This is the no-name All-Star game. For decades, the Major League Baseball All-Star game was a highlight of the summer calendar, the best All-Star game of the major sports in the United States.
It was a gathering of greats, of household names, of not only the finest players in the sport at the moment, but players who measured themselves against the greatest in history.
All-Star let down
Not this year. Perhaps the sport is in transition. Perhaps fans did not know how good they had it before. But perusing the list of All-Stars – who may well be most deserving because they are having the best season amongst the choices available – it’s hard not to feel let down.
Put it this way: Is it must-see TV to spend your Tuesday evening watching how Derek Norris or Kurt Suzuki (who will represent the American League, in case you didn’t know they play in the AL) fare at the plate against the best pitches of Tyson Ross, Tony Watson, or Henderson Alvarez (who throw in the National League)?
Would you cancel a barbecue for this game? Probably not. Attendance at a baby shower? Well, let’s not get crazy.
Over the years, the Major League All-Star game has transcended the sport in the sense that even the most casual fan wanted to see all of the big names in the sport collected on the same diamond at the same time.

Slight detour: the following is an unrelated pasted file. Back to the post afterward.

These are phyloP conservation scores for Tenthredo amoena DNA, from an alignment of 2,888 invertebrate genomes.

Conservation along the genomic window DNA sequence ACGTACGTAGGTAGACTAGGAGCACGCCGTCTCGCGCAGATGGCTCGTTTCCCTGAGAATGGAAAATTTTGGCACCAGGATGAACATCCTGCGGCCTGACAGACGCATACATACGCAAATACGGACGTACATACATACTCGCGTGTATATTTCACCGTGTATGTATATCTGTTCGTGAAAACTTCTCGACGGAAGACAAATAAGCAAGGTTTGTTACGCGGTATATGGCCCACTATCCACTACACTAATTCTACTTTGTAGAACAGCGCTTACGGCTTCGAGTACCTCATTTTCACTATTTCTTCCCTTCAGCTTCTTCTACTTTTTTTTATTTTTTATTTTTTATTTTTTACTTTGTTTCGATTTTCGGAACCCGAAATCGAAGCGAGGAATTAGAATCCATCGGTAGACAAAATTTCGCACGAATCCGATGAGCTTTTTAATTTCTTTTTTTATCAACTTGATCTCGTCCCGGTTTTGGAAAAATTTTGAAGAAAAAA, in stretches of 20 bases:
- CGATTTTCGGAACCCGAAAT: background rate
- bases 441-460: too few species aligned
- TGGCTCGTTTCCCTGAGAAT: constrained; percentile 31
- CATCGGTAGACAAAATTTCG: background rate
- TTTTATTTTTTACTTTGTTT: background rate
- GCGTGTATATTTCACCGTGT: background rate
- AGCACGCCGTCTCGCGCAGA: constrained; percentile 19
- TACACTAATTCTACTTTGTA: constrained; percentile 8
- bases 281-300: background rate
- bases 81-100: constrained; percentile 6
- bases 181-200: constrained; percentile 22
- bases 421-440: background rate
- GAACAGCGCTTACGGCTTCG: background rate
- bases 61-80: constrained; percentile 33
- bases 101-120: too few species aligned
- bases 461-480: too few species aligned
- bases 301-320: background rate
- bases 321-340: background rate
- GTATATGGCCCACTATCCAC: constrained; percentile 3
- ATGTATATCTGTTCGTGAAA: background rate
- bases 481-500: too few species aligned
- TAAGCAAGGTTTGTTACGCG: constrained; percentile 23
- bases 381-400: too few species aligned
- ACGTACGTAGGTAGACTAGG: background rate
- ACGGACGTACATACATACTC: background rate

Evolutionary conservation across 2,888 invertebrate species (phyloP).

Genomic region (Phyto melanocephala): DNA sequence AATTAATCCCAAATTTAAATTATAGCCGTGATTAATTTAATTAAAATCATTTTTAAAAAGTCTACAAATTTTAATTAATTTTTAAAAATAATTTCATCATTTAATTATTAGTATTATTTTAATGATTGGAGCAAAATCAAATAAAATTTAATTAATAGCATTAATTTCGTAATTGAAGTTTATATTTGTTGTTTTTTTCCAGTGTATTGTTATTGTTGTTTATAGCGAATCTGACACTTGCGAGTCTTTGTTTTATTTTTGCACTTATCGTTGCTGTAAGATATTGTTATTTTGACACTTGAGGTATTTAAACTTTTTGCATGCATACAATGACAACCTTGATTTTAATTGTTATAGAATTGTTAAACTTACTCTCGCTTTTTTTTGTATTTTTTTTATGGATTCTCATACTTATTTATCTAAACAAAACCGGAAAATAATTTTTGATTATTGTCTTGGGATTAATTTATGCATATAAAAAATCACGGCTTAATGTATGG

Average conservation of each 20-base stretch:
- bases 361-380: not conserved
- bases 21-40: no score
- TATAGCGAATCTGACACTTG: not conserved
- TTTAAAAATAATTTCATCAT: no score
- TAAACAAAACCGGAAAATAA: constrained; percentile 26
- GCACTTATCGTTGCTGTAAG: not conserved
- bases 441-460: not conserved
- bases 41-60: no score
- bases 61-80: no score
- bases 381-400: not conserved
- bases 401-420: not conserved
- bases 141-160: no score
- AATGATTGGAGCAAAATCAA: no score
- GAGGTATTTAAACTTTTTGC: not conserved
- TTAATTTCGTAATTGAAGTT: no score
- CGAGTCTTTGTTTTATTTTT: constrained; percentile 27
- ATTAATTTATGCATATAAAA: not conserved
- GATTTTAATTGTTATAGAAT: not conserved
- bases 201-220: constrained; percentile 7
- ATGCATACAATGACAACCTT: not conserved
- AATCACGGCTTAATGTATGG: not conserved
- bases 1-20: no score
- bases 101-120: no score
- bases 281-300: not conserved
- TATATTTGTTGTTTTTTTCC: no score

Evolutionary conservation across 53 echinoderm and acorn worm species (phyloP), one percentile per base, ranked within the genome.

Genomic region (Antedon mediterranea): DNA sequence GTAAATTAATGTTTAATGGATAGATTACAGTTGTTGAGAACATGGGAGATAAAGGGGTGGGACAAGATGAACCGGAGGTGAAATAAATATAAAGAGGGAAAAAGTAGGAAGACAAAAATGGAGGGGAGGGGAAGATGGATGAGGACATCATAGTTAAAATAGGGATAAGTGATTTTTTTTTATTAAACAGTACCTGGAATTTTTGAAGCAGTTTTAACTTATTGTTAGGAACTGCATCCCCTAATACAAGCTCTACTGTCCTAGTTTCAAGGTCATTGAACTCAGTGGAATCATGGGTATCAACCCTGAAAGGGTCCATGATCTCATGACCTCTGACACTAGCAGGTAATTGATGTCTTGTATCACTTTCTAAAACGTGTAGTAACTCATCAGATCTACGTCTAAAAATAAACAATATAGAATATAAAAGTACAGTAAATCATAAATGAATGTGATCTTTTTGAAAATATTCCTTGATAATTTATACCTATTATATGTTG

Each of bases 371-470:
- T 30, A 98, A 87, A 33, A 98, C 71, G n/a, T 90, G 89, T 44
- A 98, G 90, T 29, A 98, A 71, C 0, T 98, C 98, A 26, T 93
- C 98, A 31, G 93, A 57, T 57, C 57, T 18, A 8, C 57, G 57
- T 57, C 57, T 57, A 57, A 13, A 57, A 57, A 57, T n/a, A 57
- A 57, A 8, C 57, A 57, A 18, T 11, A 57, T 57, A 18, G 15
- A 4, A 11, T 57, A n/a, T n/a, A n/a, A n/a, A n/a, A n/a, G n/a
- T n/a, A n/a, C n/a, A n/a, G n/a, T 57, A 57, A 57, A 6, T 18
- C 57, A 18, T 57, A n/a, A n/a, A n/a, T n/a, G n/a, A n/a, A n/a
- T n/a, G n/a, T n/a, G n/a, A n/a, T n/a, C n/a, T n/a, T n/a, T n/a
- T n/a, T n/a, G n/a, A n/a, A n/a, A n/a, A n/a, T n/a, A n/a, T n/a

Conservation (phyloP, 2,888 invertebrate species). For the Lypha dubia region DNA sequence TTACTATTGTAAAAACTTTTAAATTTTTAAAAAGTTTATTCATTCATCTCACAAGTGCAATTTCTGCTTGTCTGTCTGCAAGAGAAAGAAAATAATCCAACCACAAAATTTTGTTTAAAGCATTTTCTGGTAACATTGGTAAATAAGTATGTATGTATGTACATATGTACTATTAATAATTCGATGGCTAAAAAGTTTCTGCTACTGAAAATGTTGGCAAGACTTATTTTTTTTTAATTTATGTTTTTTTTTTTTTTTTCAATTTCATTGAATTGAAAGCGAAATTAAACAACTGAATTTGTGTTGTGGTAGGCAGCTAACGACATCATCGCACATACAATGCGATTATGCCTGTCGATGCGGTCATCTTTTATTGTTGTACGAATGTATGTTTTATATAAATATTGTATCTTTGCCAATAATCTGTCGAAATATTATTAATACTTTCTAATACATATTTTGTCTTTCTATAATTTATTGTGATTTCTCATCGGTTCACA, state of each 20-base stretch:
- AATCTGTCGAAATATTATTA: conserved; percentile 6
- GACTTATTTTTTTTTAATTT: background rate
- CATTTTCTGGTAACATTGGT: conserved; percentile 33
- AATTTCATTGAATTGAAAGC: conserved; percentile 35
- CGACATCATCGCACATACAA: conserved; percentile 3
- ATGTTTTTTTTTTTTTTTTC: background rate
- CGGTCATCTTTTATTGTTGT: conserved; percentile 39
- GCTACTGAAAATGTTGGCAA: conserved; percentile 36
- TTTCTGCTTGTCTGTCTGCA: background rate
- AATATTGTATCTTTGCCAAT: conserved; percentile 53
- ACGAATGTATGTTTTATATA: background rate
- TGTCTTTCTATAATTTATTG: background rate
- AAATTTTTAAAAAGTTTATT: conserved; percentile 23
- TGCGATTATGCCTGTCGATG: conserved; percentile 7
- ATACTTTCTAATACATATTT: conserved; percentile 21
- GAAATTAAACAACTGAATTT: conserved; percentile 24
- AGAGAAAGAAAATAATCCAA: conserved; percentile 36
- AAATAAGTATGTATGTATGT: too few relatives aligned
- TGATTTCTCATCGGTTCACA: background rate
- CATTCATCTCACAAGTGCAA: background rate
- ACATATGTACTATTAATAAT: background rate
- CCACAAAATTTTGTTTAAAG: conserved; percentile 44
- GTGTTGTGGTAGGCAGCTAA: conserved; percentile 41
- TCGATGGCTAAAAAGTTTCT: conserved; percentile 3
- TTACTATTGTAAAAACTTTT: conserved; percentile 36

Where are the top-tier names?
Maybe there are not many big names left, as opposed to a list of merely good players, but the average fan, never mind the casual fan, might not even know everyone on these teams. When it comes to glamour choices, the outstanding veteran player on the American League squad is Miguel Cabrera, the Detroit Tigers first baseman. Although he is a young star, Mike Trout, the Angels outfielder, comes in second. After that? Well, there is definitely a drop-off in Q rating. Second baseman Robinson Cano of the Seattle Mariners may be the next-most universally known player on that side.
The starting pitching for the National League, featuring Clayton Kershaw and Zack Greinke of the Dodgers and Adam Wainwright of the St. Louis Cardinals, is a starry position, plus reigning NL MVP Andrew McCutchen of the Pirates.
But here’s betting that many fans might flunk a quiz simply trying to name the team that Josh Harrison (Pirates), Devin Mesoraco (Reds), or Charlie Blackmon (Rockies) play for. The NL does have some budding young stars who seem likely to have longevity, from Giancarlo Stanton of Miami and Jose Abreu of the Cubs to Paul Goldschmidt of Arizona and Yasiel Puig of the Dodgers.
Still, for a random comparison, the All-Star game rosters of both leagues from 1964, 50 years ago, included Hall of Famers Whitey Ford, Al Kaline, Luis Aparicio, Harmon Killebrew, Mickey Mantle, Brooks Robinson, Hank Aaron, Willie Stargell, Joe Torre, Orlando Cepeda, Roberto Clemente, Don Drysdale, Sandy Koufax, Ron Santo, Juan Marichal, Willie Mays, Bill Mazeroski, and Billy Williams.
Does this mean this year’s All-Star game will not be well-played? Not at all. But will it be sexier than a Sunday night baseball game between arch-rival Yankees and Red Sox? Not really.
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